(Sample Handout Set)

Dr. David Sousa is an international educational consultant, popular speaker, and author of How the Brain Learns: A Classroom Teacher's Guide. A former school superintendent, he has conducted hundreds of workshops on brain research, instructional skills, supervision, and science education at the elementary, secondary, and university levels. He has served as consultant to the New Jersey Department of Education as well as to regional and local school districts across the country, Canada, and in Europe.

Questions for Thought:

  1. What is the difference between bringing closure to a lesson and reviewing a lesson?
  2. What is the difference between a concept making sense and a concept being meaningful?
  3. What does it take for new information to become personally meaningful?

Content Outline:

I. New Brain Research

A. An Explosion of Brain Research
B. Some BR Has Implications for Education
1. Curriculum
2. Instruction
3. Assessment

II. Implications for Instruction: The LearningModel

A. Senses
1. Most people have Sensory Preferences
a. K-12 Population
1/2 Visual
1/3 Kinesthetic
1/5 auditory
b. Implications
Use color
Up & moving
Talking about learning
2. Brain filters incoming information
a. Survival and emotional data have high priority.
b. Implications
physical safety
emotional safety
adding positive emotional component aids memory
B. Perceptual Register
Past experience determines whether information enters the system
C. Short-Term Memory
D. Working Memory
1. Capacity
a. 5-13 yrs.: 5 +/- 2 chunks
b. 14+: 7 +/- 2 chunks
c. Implicaion: plan for capacity limits
2. Time Limit
a. 5-13 yrs: 5-10 mins.
b. 14+: 10-20 mins.
c. Can be extended through motivation
d. Implications: plan for time limits
E. Sense and Meaning
1. Necessary for Retention
2. Sense = understandable
3. Meaning = relevant
4. Implication: work harder at meaning (future use)
a. Closure aids sense and meaning (Different from Review)
b. Use Rehearsal for Sense
Think, Pair, Share for Meaning
F. Long-Term Storage
1. Capacity is Unlimited
2. Time Limit = Lifetime
3. Forgetting = Losing the Pathway

III. Other Implications of Brain Research:Timing (Also Crucial to Retention)

A. Teacher Wait Time
B. Primacy-Recency Effect
1. Teach new material first
2. Students should be doing work during down time.
3. Closure activity at end
C. Ratio of Prime-Time to Down-Time
1. Shorter is better (approx. 20 mins.)
2. In block schedule, teacher leads 1 or 2 segments; rest are student led.
3. Going off-task between segments often increases student focus.

Model by David A. SousaSource: Sousa, David (1998). Learning Manual for How the BrainLearns. Thousand Oaks, CA: Corwin Press. Used by permission.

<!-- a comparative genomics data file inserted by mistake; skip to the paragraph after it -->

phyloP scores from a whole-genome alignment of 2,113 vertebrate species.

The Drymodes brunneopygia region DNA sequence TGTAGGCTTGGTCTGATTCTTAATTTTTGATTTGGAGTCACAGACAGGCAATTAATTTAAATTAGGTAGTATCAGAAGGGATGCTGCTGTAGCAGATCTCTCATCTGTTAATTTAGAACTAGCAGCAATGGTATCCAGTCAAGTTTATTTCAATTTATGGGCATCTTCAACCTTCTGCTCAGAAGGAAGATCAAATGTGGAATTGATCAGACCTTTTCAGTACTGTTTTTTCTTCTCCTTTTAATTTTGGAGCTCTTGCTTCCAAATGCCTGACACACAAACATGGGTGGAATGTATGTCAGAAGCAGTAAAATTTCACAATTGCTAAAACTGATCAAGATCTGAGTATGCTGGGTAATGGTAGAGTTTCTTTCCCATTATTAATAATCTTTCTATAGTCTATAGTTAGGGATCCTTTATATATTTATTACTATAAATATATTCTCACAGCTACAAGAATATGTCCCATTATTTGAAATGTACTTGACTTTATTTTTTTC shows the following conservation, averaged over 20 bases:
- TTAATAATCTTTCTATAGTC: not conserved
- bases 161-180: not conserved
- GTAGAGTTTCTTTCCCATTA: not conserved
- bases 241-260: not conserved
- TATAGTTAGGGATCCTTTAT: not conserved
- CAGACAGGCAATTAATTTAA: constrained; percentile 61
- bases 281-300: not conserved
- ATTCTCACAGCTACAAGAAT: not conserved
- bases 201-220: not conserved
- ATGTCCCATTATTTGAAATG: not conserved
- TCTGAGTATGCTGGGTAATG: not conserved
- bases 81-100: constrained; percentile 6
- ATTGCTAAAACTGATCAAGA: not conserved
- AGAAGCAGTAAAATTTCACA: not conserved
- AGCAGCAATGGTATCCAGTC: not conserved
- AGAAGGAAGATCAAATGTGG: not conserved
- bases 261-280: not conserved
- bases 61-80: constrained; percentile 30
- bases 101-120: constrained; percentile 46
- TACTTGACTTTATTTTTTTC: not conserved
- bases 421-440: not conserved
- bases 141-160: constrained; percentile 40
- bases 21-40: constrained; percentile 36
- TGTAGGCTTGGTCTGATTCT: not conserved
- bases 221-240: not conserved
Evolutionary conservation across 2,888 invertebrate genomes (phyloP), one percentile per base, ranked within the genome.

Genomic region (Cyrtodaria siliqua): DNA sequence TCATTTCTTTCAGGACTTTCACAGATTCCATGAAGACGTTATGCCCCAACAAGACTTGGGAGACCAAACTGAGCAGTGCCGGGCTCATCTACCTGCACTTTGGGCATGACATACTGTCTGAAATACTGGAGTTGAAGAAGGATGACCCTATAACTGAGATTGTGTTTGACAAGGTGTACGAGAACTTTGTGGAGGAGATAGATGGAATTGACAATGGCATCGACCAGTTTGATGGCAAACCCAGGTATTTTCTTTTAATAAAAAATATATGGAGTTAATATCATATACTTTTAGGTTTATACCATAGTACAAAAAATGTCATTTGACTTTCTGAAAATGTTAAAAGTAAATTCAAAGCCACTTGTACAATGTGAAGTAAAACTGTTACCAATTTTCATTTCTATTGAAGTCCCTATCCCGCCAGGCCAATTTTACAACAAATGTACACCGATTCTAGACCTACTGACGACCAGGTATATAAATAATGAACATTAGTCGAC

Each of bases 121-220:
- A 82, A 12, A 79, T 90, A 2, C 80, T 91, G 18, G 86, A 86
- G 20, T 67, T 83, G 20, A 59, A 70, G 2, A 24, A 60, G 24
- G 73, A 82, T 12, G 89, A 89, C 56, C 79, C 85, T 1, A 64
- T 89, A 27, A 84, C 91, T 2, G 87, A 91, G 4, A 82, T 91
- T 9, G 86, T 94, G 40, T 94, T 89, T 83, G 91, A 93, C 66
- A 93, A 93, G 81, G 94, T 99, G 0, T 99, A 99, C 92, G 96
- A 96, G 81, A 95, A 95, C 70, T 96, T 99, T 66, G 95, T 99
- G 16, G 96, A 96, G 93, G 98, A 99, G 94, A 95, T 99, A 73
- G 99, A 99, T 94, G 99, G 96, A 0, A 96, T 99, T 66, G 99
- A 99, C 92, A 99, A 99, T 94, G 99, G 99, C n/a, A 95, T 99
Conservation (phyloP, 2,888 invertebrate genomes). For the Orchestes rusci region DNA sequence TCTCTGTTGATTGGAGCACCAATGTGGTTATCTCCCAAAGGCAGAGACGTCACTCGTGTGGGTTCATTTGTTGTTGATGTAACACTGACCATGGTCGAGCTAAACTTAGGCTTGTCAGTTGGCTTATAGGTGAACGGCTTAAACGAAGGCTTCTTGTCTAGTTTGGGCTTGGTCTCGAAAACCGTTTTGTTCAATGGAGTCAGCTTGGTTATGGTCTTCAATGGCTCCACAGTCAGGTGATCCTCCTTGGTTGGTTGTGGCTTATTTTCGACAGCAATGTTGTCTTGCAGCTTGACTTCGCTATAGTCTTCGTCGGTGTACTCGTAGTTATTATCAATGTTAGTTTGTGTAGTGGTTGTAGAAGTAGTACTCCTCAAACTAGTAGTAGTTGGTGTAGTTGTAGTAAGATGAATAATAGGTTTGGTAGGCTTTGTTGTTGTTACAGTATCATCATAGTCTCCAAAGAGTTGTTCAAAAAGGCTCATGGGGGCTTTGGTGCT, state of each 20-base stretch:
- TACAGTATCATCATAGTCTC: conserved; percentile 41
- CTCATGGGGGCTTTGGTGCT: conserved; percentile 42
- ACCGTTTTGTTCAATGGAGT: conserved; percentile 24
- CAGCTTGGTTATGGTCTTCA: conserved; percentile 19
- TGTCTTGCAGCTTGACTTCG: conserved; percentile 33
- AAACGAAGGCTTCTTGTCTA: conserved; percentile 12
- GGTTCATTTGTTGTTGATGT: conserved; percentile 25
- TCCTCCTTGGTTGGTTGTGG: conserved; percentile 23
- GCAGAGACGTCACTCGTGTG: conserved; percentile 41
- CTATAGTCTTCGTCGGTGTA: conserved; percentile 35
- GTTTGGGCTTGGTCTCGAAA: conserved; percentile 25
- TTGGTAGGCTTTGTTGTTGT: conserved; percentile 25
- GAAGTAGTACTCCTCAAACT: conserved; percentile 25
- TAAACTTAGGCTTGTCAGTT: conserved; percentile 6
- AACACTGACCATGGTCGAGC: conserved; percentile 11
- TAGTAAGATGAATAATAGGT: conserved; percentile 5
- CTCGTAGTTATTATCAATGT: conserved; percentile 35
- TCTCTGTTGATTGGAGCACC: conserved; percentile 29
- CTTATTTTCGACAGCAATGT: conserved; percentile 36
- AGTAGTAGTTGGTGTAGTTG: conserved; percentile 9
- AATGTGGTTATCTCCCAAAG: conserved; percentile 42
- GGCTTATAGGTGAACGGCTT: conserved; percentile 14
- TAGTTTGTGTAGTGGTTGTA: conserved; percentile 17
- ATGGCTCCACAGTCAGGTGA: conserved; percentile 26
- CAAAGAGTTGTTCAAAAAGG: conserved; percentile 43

Sense and Meaning


Moderate to High
Very High
Meaning Present?
Very Low
Moderate to High


  No Yes
Sense Present?

Source: Sousa, David (1995). How the Brain Learns. Reston,VA: National Association of Secondary School Principals. Usedby permission.

Primacy-Recency Effect

Prime-time-1 Learn BEST-The FIRST
Down-Time Learn LEAST-Just Past the MIDDLE
Prime-time-2 Learn NEXT Best-The LAST

The effect begins as soon as soon as the brain focuses on thelearning situation. Therefore, not only what but when the teacherpresents information or a skill can be a major factor in determininghow much students remember. Timing, therefore, is very important.

The "Windows of Opportunity" Research

This research examines how the young brain grows and learns.A newborn's brain makes connections at an incredible pace as thechild absorbs its environment. The richer the environment, thegreater the number of interconnections that are made, and learningtakes place faster and with greater meaning. As the child grows,connections that the brin finds useful become permanent, and thosenot useful are eliminated. The brin is selectively strengtheningand pruning connections based on experience. This process continuesthroughout our lives but seems to be most pronounced between theages of 2 and 11, as windows in different development areas openand close.

These windows represent critical periods when the brain demandscertain types of input to create or consolidate neural networks.The window for developing emotional control, for example, seemsto be from 2 to 30 months. Certainly, one can learn to controlemotions after that age. But what the child learned during thatwindow period will be difficult to change and will strongly influencewhat is learned after the window closes. The window for acquiringa second language with the same fluence as the child's nativetongue closes around the age of 10 or 11.

This research suggests that an enriched home and preschoolenvironment, especially during the early years, can help childrenbuild neural connections and make full use of their mental abilities.